Date of Award

Summer 6-2022

Document Type


Degree Name

Doctor of Philosophy (PhD)


STEM Education & Professional Studies


Occupational and Technical Studies

Committee Director

Michael Kosloski

Committee Member

Petros Katsioloudis

Committee Member

Cherng-Jyh Yen


The purpose of this study was to develop a valid, reliable measure of career literacy skills called the Career Literacy Continuum Scale (CLCS). Career literacy is a person’s ability to read, understand, evaluate, and make decisions based on career-related information. The study participants were adolescents in grades 6 - 12 who attended public school in the southeastern United States. This study used an instrumentation research design and was conducted in two phases, item generation followed by test analysis and optimization.

Validity was established throughout the process by using content experts and establishing the item and scale validity indices. Item response theory is used in this study to determine item and test statistics and characteristics. The model fit was determined after confirming unidimensionality by estimating the one-, two-, and three-parameter models for comparison using the AIC, BIC, and the likelihood ratio X2 . The two-parameter model provided the best model fit. Using the two-parameter estimation results, the item- and test-characteristic curves, in addition to difficulty and discrimination data, were evaluated resulting in the removal of four items.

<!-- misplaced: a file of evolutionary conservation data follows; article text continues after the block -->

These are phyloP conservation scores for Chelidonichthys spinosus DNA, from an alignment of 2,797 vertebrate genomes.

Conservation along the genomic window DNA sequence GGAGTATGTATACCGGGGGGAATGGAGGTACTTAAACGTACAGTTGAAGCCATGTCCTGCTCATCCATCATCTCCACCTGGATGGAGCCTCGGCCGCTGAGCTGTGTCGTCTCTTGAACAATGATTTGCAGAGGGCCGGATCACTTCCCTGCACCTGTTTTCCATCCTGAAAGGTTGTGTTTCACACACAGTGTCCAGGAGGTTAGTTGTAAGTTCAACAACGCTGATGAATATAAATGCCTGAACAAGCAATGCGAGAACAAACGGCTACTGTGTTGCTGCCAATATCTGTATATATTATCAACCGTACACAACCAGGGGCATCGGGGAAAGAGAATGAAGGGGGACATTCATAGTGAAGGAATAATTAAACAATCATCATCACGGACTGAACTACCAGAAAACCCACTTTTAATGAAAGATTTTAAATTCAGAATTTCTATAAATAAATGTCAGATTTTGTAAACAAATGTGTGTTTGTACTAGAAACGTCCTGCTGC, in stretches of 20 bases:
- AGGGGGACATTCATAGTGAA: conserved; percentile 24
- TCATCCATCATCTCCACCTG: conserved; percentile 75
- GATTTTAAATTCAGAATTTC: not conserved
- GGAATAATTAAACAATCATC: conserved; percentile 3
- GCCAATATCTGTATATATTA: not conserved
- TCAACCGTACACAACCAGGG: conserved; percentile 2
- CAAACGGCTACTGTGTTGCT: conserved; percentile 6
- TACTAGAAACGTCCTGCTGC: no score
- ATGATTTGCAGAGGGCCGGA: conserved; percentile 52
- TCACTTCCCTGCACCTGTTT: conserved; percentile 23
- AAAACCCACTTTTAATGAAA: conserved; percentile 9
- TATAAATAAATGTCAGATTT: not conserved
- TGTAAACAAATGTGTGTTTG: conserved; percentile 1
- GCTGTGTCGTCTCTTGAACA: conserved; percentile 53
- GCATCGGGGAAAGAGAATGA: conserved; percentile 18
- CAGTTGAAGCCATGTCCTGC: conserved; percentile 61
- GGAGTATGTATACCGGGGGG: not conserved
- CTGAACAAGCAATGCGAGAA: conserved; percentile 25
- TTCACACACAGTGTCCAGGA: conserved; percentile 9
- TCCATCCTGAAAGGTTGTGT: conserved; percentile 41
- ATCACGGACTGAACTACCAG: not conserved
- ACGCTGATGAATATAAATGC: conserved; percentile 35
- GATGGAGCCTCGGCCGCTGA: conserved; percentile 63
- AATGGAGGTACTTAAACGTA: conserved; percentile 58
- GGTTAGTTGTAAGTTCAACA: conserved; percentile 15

The reliability of the CLCS was established using estimations from the final version of the instrument. The KR 20 coefficient alpha, differential item functioning, and item- and test information functions were analyzed. The CLCS is reliable with an internal consistency of α = 0.91 and scale validity index of 0.93. Differential item function results provided additional validity because there were very few items that functioned differently among groups.

Based on the analysis of validity and reliability data, the Career Literacy Continuum Scale can be considered both reliable and valid. According to the test information function data, the CLCS provides the most information for adolescents at Q= -1.25. Additional items could be field-tested to provide more testing options, specifically including more difficult items or creating a battery of tests based on specific skills. Implications for career development, legislation, and curriculum are discussed along with recommendations for future research.


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